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Lopez vs. Ponce De Leon: Juanma Looking For An Upset Win

Daniel Ponce De Leon Juan Manuel LopezBy Scott Gilfoid: WBO super bantamweight champion Daniel Ponce de Leon (34-1, 30 KOs) will be taking on the young 24 year-old Juan Manuel Lopez (21-0, 19 KOs) on Saturday night in what may end up being the best match-up of the fight, on the same card that WBC/WBO middleweight champion Kelly Pavlik defends his title against Gary Lockett.


Lopez, 24, an impressive fighter from Puerto Rico where he was an amateur star for the country, will be taking a big step up in terms of competition when he faces the 27 year-old Ponce de Leon on Saturday. The general consensus is that Lopez will give de Leon a good fight but will end up coming short on the final scorecards, and will lose by a unanimous decision. I’m not so certain of that, however, and see this fight as more of a pick ‘em bout, in which both fighters have an almost equal chance at winning.

Make no mistake about it, de Leon is the much harder puncher of the two, especially in the early rounds when he is at his most dangerous. Lopez would be almost crazy to try and slug it out with de Leon during this stage of the fight, despite Lopez having decent power of his own. De Leon has a good chin, and it’s improbable that the counter-punching Lopez will be able to put a dent in de Leon’s chin in the early going. One would hope that Lopez has enough presence of mind to avoid mixing it up with de Leon in the 1st half of the fight, for I don’t like his chances if he makes that mistake.

In the fights I’ve seen of Lopez, he likes to take the fight to his opponents, trading shots with them at close quarters. He likes to avoid shots, when possible, but he still tends to get hit more often that I’d like. Part of the problem has been Lopez’s lack of quality opponents, which has allowed him to get away with having a leaky defense at times. This is something that hopefully Lopez has fixed while training for de Leon, because he won’t last long if he thinks he can land counter shots on the inside without getting hit with something big and possibly ending up getting knocked out.

Down the stretch, Lopez may have a good chance of beating de Leon when Ponce fades like he sometimes does in his long fights. If this is the case, Lopez, with his much better stamina, has a very good chance of scoring a knockout late. He wastes little energy when fighting, generally fighting in a very relaxed manner to conserve strength. De Leon, for his part, is the exact opposite of Lopez, choosing instead to throw every shot with knockout intentions. De Leon ends of missing a lot of his shots, naturally, but even his missed shots often do damage when they connect to the shoulder, chest or arms.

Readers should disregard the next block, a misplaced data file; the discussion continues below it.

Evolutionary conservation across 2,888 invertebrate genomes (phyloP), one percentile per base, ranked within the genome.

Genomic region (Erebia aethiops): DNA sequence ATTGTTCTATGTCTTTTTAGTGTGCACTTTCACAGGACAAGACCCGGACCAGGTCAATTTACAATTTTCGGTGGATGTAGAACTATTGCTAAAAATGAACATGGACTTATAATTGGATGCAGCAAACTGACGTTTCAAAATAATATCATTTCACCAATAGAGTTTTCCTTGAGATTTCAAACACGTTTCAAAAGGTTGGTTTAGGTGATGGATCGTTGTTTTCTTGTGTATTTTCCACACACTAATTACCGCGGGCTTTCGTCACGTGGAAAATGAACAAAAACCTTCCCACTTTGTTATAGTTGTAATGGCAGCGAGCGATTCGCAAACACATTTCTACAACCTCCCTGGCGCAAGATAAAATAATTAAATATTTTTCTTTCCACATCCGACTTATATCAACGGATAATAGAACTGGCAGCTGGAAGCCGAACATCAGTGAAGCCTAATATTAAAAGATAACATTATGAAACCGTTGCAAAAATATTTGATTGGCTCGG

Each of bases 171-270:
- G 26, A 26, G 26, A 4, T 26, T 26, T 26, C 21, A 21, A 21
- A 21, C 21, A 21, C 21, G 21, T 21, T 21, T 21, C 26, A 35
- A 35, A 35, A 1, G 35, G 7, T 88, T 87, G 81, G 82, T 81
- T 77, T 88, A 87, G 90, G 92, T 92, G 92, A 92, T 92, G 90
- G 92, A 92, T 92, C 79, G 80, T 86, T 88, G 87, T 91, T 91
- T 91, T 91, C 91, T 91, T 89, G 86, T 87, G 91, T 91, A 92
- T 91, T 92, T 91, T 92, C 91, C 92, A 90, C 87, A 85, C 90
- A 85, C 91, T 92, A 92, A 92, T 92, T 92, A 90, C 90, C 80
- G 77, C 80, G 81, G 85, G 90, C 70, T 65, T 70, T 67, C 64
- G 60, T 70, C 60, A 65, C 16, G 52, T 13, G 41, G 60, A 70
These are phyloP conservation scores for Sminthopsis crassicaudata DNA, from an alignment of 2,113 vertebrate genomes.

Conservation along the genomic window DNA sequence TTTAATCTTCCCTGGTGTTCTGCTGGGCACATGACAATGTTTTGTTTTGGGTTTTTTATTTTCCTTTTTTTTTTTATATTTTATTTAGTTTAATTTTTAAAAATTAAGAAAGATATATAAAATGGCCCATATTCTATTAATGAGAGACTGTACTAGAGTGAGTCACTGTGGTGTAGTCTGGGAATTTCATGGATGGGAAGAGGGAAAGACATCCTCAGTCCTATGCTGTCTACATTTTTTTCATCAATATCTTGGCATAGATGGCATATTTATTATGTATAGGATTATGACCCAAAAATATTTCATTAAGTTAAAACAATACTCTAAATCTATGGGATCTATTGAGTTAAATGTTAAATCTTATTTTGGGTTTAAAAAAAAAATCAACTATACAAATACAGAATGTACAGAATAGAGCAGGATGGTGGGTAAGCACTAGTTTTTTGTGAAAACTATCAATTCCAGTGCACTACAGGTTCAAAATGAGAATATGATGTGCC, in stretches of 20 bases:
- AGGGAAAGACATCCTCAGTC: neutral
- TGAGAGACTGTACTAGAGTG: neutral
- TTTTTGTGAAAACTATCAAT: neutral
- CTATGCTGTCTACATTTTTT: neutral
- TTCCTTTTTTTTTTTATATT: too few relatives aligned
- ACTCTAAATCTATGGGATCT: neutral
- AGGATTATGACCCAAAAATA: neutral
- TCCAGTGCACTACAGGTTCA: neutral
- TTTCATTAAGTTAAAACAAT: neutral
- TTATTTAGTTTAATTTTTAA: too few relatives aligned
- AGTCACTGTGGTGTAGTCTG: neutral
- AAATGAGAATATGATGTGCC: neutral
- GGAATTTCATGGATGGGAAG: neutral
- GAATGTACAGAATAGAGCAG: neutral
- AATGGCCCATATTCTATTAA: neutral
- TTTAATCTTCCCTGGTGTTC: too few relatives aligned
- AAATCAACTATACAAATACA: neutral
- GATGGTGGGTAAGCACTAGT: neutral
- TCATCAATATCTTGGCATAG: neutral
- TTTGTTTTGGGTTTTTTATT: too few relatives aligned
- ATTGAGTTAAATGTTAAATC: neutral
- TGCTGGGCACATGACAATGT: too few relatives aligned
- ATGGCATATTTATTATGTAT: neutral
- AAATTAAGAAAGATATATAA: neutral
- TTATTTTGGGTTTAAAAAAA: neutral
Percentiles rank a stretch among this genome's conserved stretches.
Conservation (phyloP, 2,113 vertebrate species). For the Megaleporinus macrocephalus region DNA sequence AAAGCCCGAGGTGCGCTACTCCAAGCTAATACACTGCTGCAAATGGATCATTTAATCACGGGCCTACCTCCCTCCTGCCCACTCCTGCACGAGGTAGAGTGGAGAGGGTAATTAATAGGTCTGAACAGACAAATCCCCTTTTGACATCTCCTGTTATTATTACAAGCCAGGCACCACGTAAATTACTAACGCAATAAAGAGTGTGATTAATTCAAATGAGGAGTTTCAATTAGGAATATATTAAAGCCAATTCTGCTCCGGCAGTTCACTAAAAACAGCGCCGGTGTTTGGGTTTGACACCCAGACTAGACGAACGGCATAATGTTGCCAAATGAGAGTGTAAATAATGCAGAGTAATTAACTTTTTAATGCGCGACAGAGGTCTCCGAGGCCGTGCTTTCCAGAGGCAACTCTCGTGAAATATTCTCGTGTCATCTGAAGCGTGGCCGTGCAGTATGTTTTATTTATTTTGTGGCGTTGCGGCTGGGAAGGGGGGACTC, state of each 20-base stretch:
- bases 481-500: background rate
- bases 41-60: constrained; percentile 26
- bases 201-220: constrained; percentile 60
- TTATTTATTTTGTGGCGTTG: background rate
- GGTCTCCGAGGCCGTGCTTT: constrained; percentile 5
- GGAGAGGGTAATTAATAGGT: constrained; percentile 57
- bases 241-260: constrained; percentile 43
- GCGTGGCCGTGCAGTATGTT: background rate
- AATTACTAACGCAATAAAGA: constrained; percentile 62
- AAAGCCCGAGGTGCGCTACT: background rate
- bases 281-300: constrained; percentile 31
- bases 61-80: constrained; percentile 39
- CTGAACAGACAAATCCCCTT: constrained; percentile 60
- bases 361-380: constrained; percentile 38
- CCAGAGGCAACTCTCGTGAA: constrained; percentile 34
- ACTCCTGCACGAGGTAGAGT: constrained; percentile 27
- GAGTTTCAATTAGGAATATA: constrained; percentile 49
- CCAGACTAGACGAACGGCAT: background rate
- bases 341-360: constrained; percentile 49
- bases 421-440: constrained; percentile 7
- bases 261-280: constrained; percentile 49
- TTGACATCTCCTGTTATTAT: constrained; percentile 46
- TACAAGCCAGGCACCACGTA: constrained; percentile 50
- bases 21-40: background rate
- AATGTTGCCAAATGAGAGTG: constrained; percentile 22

He doesn’t lighten up on his shots in order to connect like some fighters do, which makes him very dangerous because he has the potential to take a fighter out at all time. Likewise, de Leon has enormous power in either hand, and doesn’t necessarily have to load up on his shots in order to knock out an opponent. He’s capable of scoring knockouts even when he’s not trying for a knockout. De Leon has problems against fighters with good boxing skills, like WBA super bantamweight champion Celestino Caballero, who defeated him by a 12-round unanimous decision in February 2005. However, part of that loss was because of the good jab of Caballero, who used it often to keep the shorter 5’5” on the outside where he was able to nail him with right hands.

In Lopez’s case, he has only a 2 inch height advantage over de Leon at 5’7”, and he also doesn’t use his jab nearly as much as the 5’11” Caballero does. Lopez instead focuses on pinpoint counter shots at close quarters to be his opponents. This may work for him against de Leon, who might have problems with the sharp shooting strategy of Lopez. Then again, de Leon may find Lopez and even easier target to hit than many of his other opponents because Lopez will be standing in front of him for the most part.


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